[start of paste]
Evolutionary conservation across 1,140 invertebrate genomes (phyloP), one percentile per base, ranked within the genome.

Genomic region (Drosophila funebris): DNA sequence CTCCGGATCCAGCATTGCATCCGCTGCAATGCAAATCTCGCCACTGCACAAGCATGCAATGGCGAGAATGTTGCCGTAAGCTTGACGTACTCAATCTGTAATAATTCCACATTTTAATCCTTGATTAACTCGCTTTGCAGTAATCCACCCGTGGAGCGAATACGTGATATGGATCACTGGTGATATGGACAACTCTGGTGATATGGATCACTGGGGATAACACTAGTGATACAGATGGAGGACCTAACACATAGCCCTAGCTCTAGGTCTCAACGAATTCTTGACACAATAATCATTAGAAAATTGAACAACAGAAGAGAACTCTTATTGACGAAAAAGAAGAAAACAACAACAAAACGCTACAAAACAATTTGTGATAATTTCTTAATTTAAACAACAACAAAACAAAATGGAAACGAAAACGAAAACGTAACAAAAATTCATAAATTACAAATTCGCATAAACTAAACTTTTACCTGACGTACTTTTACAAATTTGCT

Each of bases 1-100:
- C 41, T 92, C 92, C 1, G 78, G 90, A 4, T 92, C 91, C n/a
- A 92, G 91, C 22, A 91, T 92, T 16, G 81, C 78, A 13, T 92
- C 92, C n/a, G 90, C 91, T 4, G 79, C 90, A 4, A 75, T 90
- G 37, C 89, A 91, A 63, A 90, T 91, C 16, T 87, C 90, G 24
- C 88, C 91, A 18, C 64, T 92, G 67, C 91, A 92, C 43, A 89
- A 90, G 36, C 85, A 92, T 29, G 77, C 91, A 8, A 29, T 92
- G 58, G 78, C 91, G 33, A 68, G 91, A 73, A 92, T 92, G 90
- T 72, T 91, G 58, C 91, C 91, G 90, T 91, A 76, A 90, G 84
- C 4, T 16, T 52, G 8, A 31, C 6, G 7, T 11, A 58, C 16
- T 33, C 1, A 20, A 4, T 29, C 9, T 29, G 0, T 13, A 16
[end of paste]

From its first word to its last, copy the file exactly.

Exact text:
Evolutionary conservation across 1,140 invertebrate genomes (phyloP), one percentile per base, ranked within the genome.

Genomic region (Drosophila funebris): DNA sequence CTCCGGATCCAGCATTGCATCCGCTGCAATGCAAATCTCGCCACTGCACAAGCATGCAATGGCGAGAATGTTGCCGTAAGCTTGACGTACTCAATCTGTAATAATTCCACATTTTAATCCTTGATTAACTCGCTTTGCAGTAATCCACCCGTGGAGCGAATACGTGATATGGATCACTGGTGATATGGACAACTCTGGTGATATGGATCACTGGGGATAACACTAGTGATACAGATGGAGGACCTAACACATAGCCCTAGCTCTAGGTCTCAACGAATTCTTGACACAATAATCATTAGAAAATTGAACAACAGAAGAGAACTCTTATTGACGAAAAAGAAGAAAACAACAACAAAACGCTACAAAACAATTTGTGATAATTTCTTAATTTAAACAACAACAAAACAAAATGGAAACGAAAACGAAAACGTAACAAAAATTCATAAATTACAAATTCGCATAAACTAAACTTTTACCTGACGTACTTTTACAAATTTGCT

Each of bases 1-100:
- C 41, T 92, C 92, C 1, G 78, G 90, A 4, T 92, C 91, C n/a
- A 92, G 91, C 22, A 91, T 92, T 16, G 81, C 78, A 13, T 92
- C 92, C n/a, G 90, C 91, T 4, G 79, C 90, A 4, A 75, T 90
- G 37, C 89, A 91, A 63, A 90, T 91, C 16, T 87, C 90, G 24
- C 88, C 91, A 18, C 64, T 92, G 67, C 91, A 92, C 43, A 89
- A 90, G 36, C 85, A 92, T 29, G 77, C 91, A 8, A 29, T 92
- G 58, G 78, C 91, G 33, A 68, G 91, A 73, A 92, T 92, G 90
- T 72, T 91, G 58, C 91, C 91, G 90, T 91, A 76, A 90, G 84
- C 4, T 16, T 52, G 8, A 31, C 6, G 7, T 11, A 58, C 16
- T 33, C 1, A 20, A 4, T 29, C 9, T 29, G 0, T 13, A 16